How does Ellen MacArthur excite her audience in her biographical retelling?
Ellen MacArthur became famous in 2001 when she competed in the Vendee Globe solo round-the-world competition. She later wrote a biographical retelling of her journey and the troubles that she faced. MacArthur excites her audience in the retelling by using a range of literary devices such as technical language, punctuation, colloquial language, use of personal pronoun and description.
By using technical language, MacArthur manages to excite the audience by using descriptions and terms that the readers have possibly never heard of. This engages the audience by encouraging them to find out what is meant by the names she uses for the equipment that she was using on the boat. ‘By the third spreader I was exhausted; the halyard was heavier and the motion more violent. I held onto her spreader base and hung there’ is an example of where MacArthur puts her knowledge to use. MacArthur’s use of technical language shows that she is familiar with what she is talking about and knows all of the terms for equipment.
Another way MacArthur excites her audience is by her use of punctuation. Punctuation such as ellipsis, semicolons, colons and even simple commas and full stops can affect the feel of the writing. MacArthur’s use of ellipsis and full stops emphasise her writing. ‘But I realised that the halyard was tight and that it had caught on something. …I knew that if I went down to free it I would not have the energy to climb up once again’. In this sentence MacArthur uses ellipsis to create tension and in this quotation also speeds up the text along with making the reader wonder what is going to happen next.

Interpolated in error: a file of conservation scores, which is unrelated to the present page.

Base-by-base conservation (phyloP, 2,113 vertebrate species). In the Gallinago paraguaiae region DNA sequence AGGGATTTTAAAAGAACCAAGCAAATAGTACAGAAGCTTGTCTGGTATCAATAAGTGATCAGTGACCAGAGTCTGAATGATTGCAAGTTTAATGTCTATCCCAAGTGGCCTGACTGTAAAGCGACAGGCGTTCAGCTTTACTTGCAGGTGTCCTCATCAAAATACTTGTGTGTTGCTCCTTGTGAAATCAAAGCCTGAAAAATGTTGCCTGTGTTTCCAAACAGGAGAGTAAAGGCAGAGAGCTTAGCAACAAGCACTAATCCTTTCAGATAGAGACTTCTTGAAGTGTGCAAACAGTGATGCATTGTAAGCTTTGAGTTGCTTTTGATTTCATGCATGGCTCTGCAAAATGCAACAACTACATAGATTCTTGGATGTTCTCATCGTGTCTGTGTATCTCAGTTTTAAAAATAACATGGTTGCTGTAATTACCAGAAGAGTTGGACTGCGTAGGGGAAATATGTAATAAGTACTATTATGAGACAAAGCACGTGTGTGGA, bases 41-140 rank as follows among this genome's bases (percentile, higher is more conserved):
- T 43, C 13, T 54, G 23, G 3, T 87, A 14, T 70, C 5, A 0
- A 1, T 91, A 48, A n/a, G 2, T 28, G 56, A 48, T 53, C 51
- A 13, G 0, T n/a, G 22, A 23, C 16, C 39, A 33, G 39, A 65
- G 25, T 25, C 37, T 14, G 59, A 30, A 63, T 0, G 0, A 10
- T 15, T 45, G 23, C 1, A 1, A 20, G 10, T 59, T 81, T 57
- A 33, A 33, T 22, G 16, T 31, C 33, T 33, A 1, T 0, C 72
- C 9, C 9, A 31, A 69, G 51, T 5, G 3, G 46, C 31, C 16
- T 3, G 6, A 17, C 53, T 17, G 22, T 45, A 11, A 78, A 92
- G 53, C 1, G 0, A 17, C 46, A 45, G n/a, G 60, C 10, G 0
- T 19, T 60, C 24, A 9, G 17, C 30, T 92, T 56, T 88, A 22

Colloquial language refers to the way things are said in the writer’s local area, it is a local slang. ‘The motion was worse than ever, and as I climber I thought to myself, not far now, kiddo, come on, just keep moving’. By calling herself ‘kiddo’ in this quotation, MacArthur shows the...